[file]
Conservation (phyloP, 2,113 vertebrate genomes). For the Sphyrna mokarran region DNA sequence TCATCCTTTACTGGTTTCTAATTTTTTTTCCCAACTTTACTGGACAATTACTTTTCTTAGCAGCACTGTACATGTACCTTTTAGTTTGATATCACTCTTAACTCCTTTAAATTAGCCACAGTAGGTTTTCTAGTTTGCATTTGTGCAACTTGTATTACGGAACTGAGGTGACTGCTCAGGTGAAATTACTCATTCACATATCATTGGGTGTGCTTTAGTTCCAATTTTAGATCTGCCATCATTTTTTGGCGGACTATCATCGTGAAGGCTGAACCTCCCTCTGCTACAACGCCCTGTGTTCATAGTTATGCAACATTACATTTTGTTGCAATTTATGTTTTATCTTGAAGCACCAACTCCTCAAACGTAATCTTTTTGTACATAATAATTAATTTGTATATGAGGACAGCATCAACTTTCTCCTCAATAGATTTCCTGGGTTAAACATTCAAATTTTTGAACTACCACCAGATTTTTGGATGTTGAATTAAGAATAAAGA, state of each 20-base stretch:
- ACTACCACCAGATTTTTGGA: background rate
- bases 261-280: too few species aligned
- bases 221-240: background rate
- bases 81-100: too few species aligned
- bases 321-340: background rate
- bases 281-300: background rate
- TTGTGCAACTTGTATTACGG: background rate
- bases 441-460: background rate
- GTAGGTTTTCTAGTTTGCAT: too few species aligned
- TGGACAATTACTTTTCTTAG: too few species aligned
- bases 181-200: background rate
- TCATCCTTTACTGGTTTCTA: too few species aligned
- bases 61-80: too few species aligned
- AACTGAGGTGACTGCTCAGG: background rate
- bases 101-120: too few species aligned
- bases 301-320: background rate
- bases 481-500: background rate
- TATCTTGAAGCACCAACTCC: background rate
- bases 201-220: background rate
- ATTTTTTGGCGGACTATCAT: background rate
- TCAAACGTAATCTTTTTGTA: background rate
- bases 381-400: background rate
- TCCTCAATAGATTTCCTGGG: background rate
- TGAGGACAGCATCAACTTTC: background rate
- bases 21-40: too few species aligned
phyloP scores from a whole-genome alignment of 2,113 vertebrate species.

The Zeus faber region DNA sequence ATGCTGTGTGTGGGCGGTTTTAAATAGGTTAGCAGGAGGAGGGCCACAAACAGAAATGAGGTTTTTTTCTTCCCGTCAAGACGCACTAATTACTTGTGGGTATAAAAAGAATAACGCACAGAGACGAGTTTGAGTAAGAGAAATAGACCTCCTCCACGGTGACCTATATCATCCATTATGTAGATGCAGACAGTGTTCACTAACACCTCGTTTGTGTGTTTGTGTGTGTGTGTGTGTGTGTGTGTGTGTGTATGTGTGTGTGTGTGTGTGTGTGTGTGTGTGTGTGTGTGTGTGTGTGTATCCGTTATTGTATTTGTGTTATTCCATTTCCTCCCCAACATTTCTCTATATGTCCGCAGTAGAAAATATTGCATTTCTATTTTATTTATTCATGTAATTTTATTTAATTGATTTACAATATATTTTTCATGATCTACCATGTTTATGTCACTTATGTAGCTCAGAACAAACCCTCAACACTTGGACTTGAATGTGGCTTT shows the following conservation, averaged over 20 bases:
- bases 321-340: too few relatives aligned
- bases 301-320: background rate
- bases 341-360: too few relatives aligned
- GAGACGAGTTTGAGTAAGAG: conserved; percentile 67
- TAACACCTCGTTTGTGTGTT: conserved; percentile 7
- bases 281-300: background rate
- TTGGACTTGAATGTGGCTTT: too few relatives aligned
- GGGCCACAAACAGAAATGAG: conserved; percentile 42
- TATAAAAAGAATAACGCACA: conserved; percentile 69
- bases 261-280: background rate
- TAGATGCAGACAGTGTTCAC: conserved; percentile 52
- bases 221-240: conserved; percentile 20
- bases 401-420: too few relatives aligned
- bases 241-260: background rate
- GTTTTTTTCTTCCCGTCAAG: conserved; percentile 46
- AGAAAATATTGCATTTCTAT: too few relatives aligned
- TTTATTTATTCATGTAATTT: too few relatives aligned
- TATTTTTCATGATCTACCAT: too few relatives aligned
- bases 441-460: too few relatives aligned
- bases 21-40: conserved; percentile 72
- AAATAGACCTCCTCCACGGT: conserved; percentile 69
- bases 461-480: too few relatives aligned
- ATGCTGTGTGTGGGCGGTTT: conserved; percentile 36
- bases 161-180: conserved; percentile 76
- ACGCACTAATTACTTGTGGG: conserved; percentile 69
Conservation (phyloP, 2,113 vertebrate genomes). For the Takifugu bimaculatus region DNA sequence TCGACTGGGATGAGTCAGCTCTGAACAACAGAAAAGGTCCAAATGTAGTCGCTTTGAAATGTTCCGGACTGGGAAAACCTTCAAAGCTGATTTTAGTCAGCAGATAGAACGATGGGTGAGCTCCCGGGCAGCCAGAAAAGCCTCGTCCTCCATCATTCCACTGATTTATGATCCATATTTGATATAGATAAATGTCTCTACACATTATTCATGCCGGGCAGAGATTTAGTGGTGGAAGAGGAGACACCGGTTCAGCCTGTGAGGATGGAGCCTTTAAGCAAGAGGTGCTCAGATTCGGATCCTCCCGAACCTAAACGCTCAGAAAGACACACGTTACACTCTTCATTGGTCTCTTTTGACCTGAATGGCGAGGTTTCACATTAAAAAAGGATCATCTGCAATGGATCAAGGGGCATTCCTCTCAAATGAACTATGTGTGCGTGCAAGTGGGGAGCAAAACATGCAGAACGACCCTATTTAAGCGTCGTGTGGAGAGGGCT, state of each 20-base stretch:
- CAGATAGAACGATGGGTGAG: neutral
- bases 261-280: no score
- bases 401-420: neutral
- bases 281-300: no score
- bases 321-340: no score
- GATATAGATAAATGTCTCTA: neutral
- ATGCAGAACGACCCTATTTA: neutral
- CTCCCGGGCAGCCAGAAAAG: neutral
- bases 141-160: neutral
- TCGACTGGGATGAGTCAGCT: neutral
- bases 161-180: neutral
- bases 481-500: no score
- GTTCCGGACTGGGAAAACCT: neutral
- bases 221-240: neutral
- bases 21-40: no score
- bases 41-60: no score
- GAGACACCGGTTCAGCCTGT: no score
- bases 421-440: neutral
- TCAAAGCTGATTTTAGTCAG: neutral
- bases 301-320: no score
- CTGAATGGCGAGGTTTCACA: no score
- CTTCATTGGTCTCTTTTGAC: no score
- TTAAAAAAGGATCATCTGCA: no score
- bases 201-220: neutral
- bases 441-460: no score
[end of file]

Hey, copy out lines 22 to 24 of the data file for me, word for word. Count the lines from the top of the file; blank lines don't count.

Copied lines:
- TCAAACGTAATCTTTTTGTA: background rate
- bases 381-400: background rate
- TCCTCAATAGATTTCCTGGG: background rate